This week Defense Secretary Donald Rumsfeld announced the closing of 33 large bases and the realigning of another 29 major facilities. Another 180 smaller installations will be closed or restructured. Significant closures and personnel reduction in US bases overseas is also a key part of the Rumsfeld plan. The closure and realignment proposal should save the government roughly $50 billion over the next twenty years.
As we move from the a cold war strategy to the threat of global terrorism the Pentagon is less likely to use facilities in the more isolated interior of country and more likely to deploy forces from the coasts. In addition, while the Army, Navy, Air Force and Marines have functioned separately in the past, they will be asked to operate seamlessly, often being deployed from the same base. The US military must be leaner, meaner, and more mobile than ever before.
Key proposed closures include the Navy’s submarine base in Groton, CT, Fort McPherson in Georgia, the Pascagoula Naval station in Mississippi and Ellsworth Air Force Base in South Dakota. The closure recommendations were sent to the Base Realignment and Closure Commission (BRAC), which will hold public hearings this summer before final closure decisions are enacted. In the past roughly 85% of the closure proposals reviewed by BRAC have resulted in closings.
Politicians in the communities most directly affected by the closings have already ramped up the rhetoric. Connecticut Senator Joseph Lieberman attacked the plan to close the
Groton, CT submarine base saying, “It is cruel and unusual punishment that Connecticut does not deserve and our national security cannot afford.” Olympia Snowe the republican senator from Maine said of the proposal to close Portsmouth Naval Shipyard, “In arriving at these inexplicable decisions, the Defense Department and the Navy must have been operating in a fog so thick they couldn’t even see the facts in front of them.” Particularly vulnerable is newly elected South Dakota republican John Thune, who claimed that he would be more able to prevent the closing of Ellsworth Air Force Base than Tom Daschle, whom he defeated last November.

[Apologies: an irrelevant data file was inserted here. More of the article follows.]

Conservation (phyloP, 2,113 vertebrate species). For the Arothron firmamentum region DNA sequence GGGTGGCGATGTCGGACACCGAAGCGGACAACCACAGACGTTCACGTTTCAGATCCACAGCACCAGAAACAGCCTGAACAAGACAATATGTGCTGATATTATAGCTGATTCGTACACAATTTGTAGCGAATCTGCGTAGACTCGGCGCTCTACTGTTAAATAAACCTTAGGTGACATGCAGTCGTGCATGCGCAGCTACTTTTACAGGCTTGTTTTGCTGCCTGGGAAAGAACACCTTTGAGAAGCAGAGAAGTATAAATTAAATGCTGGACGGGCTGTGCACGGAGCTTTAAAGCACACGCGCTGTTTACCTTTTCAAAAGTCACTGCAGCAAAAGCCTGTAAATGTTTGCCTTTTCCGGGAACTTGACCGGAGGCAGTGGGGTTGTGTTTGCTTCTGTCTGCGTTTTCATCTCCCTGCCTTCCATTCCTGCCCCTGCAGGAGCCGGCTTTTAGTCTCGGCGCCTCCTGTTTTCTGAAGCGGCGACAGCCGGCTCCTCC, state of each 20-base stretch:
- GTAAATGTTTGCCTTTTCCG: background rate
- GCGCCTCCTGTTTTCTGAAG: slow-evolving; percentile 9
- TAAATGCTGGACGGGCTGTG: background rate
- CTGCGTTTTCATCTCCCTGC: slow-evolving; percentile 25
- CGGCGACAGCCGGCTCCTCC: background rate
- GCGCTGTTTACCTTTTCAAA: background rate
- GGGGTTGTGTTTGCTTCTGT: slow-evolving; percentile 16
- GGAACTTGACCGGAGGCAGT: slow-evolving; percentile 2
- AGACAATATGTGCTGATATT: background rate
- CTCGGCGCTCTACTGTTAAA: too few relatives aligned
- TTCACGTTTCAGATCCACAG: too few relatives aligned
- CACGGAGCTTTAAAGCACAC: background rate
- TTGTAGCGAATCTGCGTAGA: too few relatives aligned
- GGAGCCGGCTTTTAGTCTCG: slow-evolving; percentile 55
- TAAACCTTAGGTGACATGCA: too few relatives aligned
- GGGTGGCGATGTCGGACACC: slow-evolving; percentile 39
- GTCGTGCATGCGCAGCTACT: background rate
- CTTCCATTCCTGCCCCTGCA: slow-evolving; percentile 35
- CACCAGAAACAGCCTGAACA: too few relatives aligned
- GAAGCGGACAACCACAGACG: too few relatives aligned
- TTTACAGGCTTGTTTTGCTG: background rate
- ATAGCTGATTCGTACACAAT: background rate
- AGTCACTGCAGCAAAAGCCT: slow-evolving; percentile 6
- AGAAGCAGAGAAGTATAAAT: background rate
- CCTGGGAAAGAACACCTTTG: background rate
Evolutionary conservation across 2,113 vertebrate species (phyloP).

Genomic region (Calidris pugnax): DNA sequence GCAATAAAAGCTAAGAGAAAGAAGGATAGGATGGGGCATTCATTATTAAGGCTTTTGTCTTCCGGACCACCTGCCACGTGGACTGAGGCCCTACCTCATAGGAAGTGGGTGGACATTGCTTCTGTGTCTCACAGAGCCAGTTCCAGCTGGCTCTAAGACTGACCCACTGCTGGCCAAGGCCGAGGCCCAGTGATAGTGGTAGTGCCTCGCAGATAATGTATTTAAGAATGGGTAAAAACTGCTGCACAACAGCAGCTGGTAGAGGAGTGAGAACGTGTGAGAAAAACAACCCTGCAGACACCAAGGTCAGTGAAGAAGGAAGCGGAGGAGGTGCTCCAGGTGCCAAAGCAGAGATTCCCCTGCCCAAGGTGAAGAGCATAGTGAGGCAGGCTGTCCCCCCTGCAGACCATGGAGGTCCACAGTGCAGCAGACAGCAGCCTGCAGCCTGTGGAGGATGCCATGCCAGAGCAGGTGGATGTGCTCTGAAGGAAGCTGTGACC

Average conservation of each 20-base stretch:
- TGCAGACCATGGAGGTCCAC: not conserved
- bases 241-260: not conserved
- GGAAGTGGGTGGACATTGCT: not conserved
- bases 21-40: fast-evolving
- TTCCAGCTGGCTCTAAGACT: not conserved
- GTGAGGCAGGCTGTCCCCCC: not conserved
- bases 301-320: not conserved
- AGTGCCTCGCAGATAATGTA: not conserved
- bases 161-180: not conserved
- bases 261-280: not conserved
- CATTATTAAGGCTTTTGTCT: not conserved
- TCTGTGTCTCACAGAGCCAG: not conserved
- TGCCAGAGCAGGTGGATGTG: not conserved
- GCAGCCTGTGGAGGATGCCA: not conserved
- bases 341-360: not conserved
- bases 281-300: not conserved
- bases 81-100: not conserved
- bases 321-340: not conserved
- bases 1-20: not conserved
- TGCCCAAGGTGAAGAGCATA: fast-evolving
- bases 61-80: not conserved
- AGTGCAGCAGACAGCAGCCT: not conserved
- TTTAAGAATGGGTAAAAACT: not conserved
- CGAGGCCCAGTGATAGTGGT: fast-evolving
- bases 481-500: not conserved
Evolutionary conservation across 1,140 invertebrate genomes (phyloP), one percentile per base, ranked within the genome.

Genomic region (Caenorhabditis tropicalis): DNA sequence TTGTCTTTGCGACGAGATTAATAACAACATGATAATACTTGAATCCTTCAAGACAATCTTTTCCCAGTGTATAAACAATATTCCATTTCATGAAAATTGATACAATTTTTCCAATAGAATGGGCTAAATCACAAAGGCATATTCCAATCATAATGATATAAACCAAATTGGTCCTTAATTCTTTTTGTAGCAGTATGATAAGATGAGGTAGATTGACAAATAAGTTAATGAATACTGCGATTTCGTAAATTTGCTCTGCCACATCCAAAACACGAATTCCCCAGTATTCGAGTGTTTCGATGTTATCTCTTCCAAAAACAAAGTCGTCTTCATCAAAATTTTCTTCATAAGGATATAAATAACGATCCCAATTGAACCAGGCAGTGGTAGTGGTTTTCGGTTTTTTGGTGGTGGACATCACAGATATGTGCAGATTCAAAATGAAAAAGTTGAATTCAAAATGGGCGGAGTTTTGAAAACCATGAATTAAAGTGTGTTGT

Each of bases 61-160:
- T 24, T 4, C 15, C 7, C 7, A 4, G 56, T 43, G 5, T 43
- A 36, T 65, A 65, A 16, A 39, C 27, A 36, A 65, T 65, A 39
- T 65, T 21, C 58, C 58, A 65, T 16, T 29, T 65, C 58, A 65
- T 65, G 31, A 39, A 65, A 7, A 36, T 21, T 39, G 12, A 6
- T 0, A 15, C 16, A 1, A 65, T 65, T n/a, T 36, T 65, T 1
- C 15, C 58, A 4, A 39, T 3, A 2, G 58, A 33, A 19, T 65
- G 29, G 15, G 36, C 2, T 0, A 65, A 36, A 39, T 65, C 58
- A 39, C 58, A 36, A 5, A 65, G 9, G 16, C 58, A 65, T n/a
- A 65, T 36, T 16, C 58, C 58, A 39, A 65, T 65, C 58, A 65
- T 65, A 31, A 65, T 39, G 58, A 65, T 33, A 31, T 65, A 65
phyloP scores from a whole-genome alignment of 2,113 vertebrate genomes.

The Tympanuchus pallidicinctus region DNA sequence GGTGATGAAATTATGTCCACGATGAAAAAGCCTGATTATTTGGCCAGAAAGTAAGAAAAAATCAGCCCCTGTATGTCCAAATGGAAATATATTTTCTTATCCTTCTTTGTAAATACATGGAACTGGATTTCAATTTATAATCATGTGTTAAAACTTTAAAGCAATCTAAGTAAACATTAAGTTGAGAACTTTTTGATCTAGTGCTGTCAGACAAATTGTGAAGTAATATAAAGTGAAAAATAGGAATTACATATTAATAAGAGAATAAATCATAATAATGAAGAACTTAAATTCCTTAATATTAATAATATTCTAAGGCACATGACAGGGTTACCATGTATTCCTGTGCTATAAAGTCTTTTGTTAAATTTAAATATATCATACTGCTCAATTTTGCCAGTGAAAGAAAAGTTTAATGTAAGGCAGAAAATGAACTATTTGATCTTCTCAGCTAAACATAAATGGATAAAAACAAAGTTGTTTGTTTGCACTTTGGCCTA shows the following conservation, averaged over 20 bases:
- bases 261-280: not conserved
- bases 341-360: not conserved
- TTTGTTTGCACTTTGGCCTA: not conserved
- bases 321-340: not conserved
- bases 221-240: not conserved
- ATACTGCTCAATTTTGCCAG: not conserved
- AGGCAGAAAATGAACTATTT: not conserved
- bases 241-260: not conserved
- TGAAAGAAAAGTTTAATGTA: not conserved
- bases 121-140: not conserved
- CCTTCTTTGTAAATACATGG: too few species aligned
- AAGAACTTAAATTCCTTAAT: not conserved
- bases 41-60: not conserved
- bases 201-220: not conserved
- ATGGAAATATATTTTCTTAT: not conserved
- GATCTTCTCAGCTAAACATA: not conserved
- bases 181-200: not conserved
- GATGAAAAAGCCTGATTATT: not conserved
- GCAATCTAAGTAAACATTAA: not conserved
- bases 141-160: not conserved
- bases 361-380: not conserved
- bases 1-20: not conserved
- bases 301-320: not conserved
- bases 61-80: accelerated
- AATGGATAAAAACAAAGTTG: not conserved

The base closings will devastate many local economies in the short run. Not only are military jobs lost, but also thousands of private sector workers are often employed at military bases. Moreover, the spending of military people and their families supports many private businesses. The process of economic recovery can take 15 years or longer but many communities experiencing closures in the past have recovered remarkably by diverting the facilities for private sector jobs. One example is Larson Air Force Base in Moses, Washington a supersonic bomber base that was closed in 1966. Today it boasts a 13,500-foot runway used for training by Japan Air Lines and Boeing. It also has industrial sites and a community college.
In this author’s opinion, despite the short run pain and protesting of politicians, the recommendations of BRAC should be implemented. The fact that the government is providing good paying jobs in a community is not an acceptable reason to keep a base open. Using that logic the federal government should open a base in every American community! We must remember that all government jobs are financed by private sector productivity; this isn’t manna from heaven! American taxpayers deserve efficiency from the federal government and our military should be no exception.